May 24, 2010
Tufts ends Cortland’s reign
Bob Ellis/staff photographer
Brian Krol (25) looks for an open man after being hit by Mike Droesch of Tufts University in Sunday’s NCAA lacrosse semifinal. Though senior Krol had three goals, defending champion Cortland fell 10-9.
His collegiate lacrosse career suddenly over, SUNY Cortland midfielder Tom Burke offered this final insight.
“No one ever gets a free road to the nationals,” lamented the Red Dragon senior.
The Red Dragons certainly seemed to have a clear path towards a fifth consecutive appearance in the NCAA Division III finals Sunday afternoon, especially after a man-up goal by senior attackman Brian Krol early in the second half gave the semifinal hosts a 7-3 lead over Tufts University at the SUNY Cortland Stadium Complex.
After lopsided tournament wins over Keene State and RIT, Cortland seemed ready to cruise to yet another national title game.
That’s when the Jumbos came up really, really big.
Starting with a string of six unanswered second half goals and ending with goalie Steve Foglietta making a last-second one-on-one save, Tufts pulled off a 10-9 upset of the defending national champions. Sophomore midfielder Kevin McCormick scored the game-winning goal with exactly three minutes left to be played.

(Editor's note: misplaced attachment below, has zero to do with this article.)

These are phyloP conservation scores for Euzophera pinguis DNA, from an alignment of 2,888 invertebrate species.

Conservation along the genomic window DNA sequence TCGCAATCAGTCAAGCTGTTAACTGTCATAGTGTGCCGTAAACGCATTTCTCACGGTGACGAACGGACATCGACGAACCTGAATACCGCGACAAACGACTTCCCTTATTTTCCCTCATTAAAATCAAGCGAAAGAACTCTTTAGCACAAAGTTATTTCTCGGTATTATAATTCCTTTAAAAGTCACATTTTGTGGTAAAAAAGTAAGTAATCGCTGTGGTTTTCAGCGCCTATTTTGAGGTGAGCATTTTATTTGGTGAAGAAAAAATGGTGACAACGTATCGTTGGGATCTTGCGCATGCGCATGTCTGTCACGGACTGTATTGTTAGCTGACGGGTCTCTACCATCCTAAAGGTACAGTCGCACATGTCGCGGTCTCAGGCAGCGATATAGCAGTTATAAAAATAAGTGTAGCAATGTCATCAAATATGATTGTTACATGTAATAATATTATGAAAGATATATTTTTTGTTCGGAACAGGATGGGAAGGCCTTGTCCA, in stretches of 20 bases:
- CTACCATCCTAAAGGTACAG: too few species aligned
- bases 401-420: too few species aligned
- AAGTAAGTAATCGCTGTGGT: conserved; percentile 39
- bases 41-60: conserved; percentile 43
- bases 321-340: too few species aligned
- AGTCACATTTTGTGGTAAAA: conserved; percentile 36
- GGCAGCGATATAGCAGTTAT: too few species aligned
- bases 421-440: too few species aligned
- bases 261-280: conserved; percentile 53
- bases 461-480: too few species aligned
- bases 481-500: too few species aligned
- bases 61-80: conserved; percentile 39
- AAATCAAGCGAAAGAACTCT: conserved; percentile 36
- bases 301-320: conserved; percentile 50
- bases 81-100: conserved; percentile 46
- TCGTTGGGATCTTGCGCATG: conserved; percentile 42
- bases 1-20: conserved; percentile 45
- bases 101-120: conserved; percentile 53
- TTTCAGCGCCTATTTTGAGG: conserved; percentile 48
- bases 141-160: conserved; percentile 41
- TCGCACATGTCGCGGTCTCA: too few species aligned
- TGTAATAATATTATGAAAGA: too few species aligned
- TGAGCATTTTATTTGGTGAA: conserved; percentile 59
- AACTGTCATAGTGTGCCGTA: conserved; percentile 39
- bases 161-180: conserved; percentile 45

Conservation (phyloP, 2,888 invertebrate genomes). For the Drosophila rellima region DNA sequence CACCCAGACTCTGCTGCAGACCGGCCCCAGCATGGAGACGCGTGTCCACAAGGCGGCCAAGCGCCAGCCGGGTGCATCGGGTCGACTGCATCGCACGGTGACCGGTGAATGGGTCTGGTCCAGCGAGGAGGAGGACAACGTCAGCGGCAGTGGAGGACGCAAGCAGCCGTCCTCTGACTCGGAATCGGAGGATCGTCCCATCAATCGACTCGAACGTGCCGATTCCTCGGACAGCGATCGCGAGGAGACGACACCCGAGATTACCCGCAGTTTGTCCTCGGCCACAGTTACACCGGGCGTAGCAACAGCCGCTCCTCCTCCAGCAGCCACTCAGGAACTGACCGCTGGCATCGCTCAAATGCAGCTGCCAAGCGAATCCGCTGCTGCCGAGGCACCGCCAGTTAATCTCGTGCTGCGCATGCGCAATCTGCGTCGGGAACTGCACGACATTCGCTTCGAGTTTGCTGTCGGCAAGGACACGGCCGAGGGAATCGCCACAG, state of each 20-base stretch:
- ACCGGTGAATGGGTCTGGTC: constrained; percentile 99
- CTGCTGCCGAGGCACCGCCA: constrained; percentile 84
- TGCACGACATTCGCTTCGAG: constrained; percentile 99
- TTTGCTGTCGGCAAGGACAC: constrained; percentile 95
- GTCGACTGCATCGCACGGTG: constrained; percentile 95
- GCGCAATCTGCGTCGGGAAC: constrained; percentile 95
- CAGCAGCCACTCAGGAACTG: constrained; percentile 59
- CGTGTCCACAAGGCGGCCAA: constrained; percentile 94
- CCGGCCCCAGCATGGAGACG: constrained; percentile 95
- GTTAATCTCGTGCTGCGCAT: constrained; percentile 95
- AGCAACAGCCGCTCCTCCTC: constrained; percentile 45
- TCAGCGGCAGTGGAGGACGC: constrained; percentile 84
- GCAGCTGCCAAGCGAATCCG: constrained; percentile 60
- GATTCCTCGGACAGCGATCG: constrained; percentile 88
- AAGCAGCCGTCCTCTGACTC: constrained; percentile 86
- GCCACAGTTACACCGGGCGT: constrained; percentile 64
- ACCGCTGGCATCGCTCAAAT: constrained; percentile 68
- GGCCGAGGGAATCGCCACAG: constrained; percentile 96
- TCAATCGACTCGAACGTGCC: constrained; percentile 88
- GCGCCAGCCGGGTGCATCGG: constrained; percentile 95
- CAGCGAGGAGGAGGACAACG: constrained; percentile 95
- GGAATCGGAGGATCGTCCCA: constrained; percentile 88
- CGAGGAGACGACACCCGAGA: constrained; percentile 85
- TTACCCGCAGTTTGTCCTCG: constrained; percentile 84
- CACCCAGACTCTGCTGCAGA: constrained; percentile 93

“They just seemed to want it more than we did, and now I get to watch them play in Baltimore next weekend,” said a somber Burke, who had done his part to keep the Red Dragons alive.
After seeing Cortland’s four-goal lead turn into a 9-7 fourth quarter deficit, Burke shook free from a defender and scored with 7:18 left to play to put an end to Tufts’ string of success. He then provided the fast break pass that sophomore attackman Chris Wright turned into a game-tying goal with 3:48 left to play.
The Cortland revival stopped there.
Shortly thereafter Tufts’ Jamie Atkins was pressing the crease from behind the goal, forced the Cortland defense to react, and found McCormick out on top where his low shot from 15 yards away found net to put the visitors back in front.
Both teams traded turnovers and missed opportunities the rest of the way, the last Cortland gasp coming in the final seconds when senior midfielder Brandon Misiaszek — the MVP of last year’s championship game win over Gettysburg — broke free from behind the net and raced in on the crease.
His attempt to save the day was stuffed by Foglietta. It was the 16th save of the game for the stellar sophomore goalie.
With Foglietta coming up especially big in the early going when Cortland was on the verge of blowing out the visitors from the suburbs of Boston, with sophomore midfielder Nick Rhoads dominating second half faceoffs and giving the visitors an edge in that crucial department, Tufts will be in Baltimore this coming Sunday to take on perennial power Salisbury at noon in the tournament finals. Salisbury nipped Stevenson 14-13 in overtime in the other semifinal Sunday.
Despite three goals from Krol, while Burke finished with a pair of goals and three assists, this Cortland campaign comes to an end with a 17-3 record. Those three losses came by a total of four goals.
Tufts ended Cortland’s 16-game winning streak, too.
“THE GOALIE WAS outstanding,” said Cortland coach Steve Beville, though Cortland’s own miscues were probably more damaging than Foglietta‘s stinginess.